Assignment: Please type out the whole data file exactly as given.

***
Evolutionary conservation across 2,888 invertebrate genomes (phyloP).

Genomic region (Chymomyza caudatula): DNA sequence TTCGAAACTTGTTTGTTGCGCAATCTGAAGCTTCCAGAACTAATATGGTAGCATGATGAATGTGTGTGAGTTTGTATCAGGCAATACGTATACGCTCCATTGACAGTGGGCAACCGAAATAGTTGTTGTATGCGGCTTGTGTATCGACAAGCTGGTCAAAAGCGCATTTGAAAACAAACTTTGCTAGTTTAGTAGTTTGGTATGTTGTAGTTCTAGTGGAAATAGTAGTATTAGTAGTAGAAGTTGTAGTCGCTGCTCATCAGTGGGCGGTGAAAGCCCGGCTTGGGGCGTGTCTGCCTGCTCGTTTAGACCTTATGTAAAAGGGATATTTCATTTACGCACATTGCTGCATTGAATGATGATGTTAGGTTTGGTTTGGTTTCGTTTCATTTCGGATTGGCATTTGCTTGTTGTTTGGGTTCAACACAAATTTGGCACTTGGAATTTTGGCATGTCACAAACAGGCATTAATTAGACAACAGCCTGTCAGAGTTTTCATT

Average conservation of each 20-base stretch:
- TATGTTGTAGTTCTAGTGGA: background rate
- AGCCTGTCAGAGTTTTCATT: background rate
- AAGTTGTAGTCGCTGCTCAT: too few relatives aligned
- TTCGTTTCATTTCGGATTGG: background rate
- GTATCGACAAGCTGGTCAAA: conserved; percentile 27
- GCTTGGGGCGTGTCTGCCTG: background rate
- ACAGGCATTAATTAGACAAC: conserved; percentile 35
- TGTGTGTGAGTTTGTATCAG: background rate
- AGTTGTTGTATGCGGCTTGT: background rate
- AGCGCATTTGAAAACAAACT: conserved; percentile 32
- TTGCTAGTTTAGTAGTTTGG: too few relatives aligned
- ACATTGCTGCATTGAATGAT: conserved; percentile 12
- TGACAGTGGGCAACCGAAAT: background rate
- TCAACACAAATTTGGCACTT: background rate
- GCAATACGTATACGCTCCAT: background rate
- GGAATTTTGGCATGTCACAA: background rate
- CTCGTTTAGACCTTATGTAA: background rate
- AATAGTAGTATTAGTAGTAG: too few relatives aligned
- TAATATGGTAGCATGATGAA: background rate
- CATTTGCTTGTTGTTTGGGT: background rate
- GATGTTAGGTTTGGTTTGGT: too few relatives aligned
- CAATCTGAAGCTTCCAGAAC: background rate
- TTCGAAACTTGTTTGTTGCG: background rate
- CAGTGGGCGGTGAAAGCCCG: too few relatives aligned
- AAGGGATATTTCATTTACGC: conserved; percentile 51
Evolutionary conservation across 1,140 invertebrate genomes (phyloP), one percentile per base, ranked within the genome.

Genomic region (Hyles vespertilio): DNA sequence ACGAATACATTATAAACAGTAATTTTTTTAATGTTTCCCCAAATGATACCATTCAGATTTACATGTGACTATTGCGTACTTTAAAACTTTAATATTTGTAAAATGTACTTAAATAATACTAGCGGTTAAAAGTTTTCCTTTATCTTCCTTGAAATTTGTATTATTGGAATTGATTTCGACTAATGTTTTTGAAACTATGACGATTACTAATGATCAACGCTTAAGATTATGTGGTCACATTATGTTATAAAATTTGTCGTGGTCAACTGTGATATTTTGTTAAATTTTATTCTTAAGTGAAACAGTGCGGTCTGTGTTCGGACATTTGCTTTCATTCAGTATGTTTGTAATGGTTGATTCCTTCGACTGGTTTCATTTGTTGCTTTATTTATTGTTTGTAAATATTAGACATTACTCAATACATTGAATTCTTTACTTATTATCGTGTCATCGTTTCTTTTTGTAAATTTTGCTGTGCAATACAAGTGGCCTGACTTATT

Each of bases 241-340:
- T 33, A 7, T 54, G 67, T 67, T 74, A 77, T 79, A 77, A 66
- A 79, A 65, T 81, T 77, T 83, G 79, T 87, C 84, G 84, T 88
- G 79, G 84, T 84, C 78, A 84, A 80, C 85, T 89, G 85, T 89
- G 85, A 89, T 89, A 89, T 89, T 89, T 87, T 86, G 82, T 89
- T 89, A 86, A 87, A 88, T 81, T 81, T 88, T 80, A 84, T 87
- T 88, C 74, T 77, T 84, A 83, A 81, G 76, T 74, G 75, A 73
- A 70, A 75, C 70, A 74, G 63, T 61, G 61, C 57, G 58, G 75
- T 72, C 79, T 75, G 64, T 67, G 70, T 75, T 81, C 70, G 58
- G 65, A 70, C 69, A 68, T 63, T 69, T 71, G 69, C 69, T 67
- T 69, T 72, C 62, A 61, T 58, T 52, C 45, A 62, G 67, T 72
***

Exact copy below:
Evolutionary conservation across 2,888 invertebrate genomes (phyloP).

Genomic region (Chymomyza caudatula): DNA sequence TTCGAAACTTGTTTGTTGCGCAATCTGAAGCTTCCAGAACTAATATGGTAGCATGATGAATGTGTGTGAGTTTGTATCAGGCAATACGTATACGCTCCATTGACAGTGGGCAACCGAAATAGTTGTTGTATGCGGCTTGTGTATCGACAAGCTGGTCAAAAGCGCATTTGAAAACAAACTTTGCTAGTTTAGTAGTTTGGTATGTTGTAGTTCTAGTGGAAATAGTAGTATTAGTAGTAGAAGTTGTAGTCGCTGCTCATCAGTGGGCGGTGAAAGCCCGGCTTGGGGCGTGTCTGCCTGCTCGTTTAGACCTTATGTAAAAGGGATATTTCATTTACGCACATTGCTGCATTGAATGATGATGTTAGGTTTGGTTTGGTTTCGTTTCATTTCGGATTGGCATTTGCTTGTTGTTTGGGTTCAACACAAATTTGGCACTTGGAATTTTGGCATGTCACAAACAGGCATTAATTAGACAACAGCCTGTCAGAGTTTTCATT

Average conservation of each 20-base stretch:
- TATGTTGTAGTTCTAGTGGA: background rate
- AGCCTGTCAGAGTTTTCATT: background rate
- AAGTTGTAGTCGCTGCTCAT: too few relatives aligned
- TTCGTTTCATTTCGGATTGG: background rate
- GTATCGACAAGCTGGTCAAA: conserved; percentile 27
- GCTTGGGGCGTGTCTGCCTG: background rate
- ACAGGCATTAATTAGACAAC: conserved; percentile 35
- TGTGTGTGAGTTTGTATCAG: background rate
- AGTTGTTGTATGCGGCTTGT: background rate
- AGCGCATTTGAAAACAAACT: conserved; percentile 32
- TTGCTAGTTTAGTAGTTTGG: too few relatives aligned
- ACATTGCTGCATTGAATGAT: conserved; percentile 12
- TGACAGTGGGCAACCGAAAT: background rate
- TCAACACAAATTTGGCACTT: background rate
- GCAATACGTATACGCTCCAT: background rate
- GGAATTTTGGCATGTCACAA: background rate
- CTCGTTTAGACCTTATGTAA: background rate
- AATAGTAGTATTAGTAGTAG: too few relatives aligned
- TAATATGGTAGCATGATGAA: background rate
- CATTTGCTTGTTGTTTGGGT: background rate
- GATGTTAGGTTTGGTTTGGT: too few relatives aligned
- CAATCTGAAGCTTCCAGAAC: background rate
- TTCGAAACTTGTTTGTTGCG: background rate
- CAGTGGGCGGTGAAAGCCCG: too few relatives aligned
- AAGGGATATTTCATTTACGC: conserved; percentile 51
Evolutionary conservation across 1,140 invertebrate genomes (phyloP), one percentile per base, ranked within the genome.

Genomic region (Hyles vespertilio): DNA sequence ACGAATACATTATAAACAGTAATTTTTTTAATGTTTCCCCAAATGATACCATTCAGATTTACATGTGACTATTGCGTACTTTAAAACTTTAATATTTGTAAAATGTACTTAAATAATACTAGCGGTTAAAAGTTTTCCTTTATCTTCCTTGAAATTTGTATTATTGGAATTGATTTCGACTAATGTTTTTGAAACTATGACGATTACTAATGATCAACGCTTAAGATTATGTGGTCACATTATGTTATAAAATTTGTCGTGGTCAACTGTGATATTTTGTTAAATTTTATTCTTAAGTGAAACAGTGCGGTCTGTGTTCGGACATTTGCTTTCATTCAGTATGTTTGTAATGGTTGATTCCTTCGACTGGTTTCATTTGTTGCTTTATTTATTGTTTGTAAATATTAGACATTACTCAATACATTGAATTCTTTACTTATTATCGTGTCATCGTTTCTTTTTGTAAATTTTGCTGTGCAATACAAGTGGCCTGACTTATT

Each of bases 241-340:
- T 33, A 7, T 54, G 67, T 67, T 74, A 77, T 79, A 77, A 66
- A 79, A 65, T 81, T 77, T 83, G 79, T 87, C 84, G 84, T 88
- G 79, G 84, T 84, C 78, A 84, A 80, C 85, T 89, G 85, T 89
- G 85, A 89, T 89, A 89, T 89, T 89, T 87, T 86, G 82, T 89
- T 89, A 86, A 87, A 88, T 81, T 81, T 88, T 80, A 84, T 87
- T 88, C 74, T 77, T 84, A 83, A 81, G 76, T 74, G 75, A 73
- A 70, A 75, C 70, A 74, G 63, T 61, G 61, C 57, G 58, G 75
- T 72, C 79, T 75, G 64, T 67, G 70, T 75, T 81, C 70, G 58
- G 65, A 70, C 69, A 68, T 63, T 69, T 71, G 69, C 69, T 67
- T 69, T 72, C 62, A 61, T 58, T 52, C 45, A 62, G 67, T 72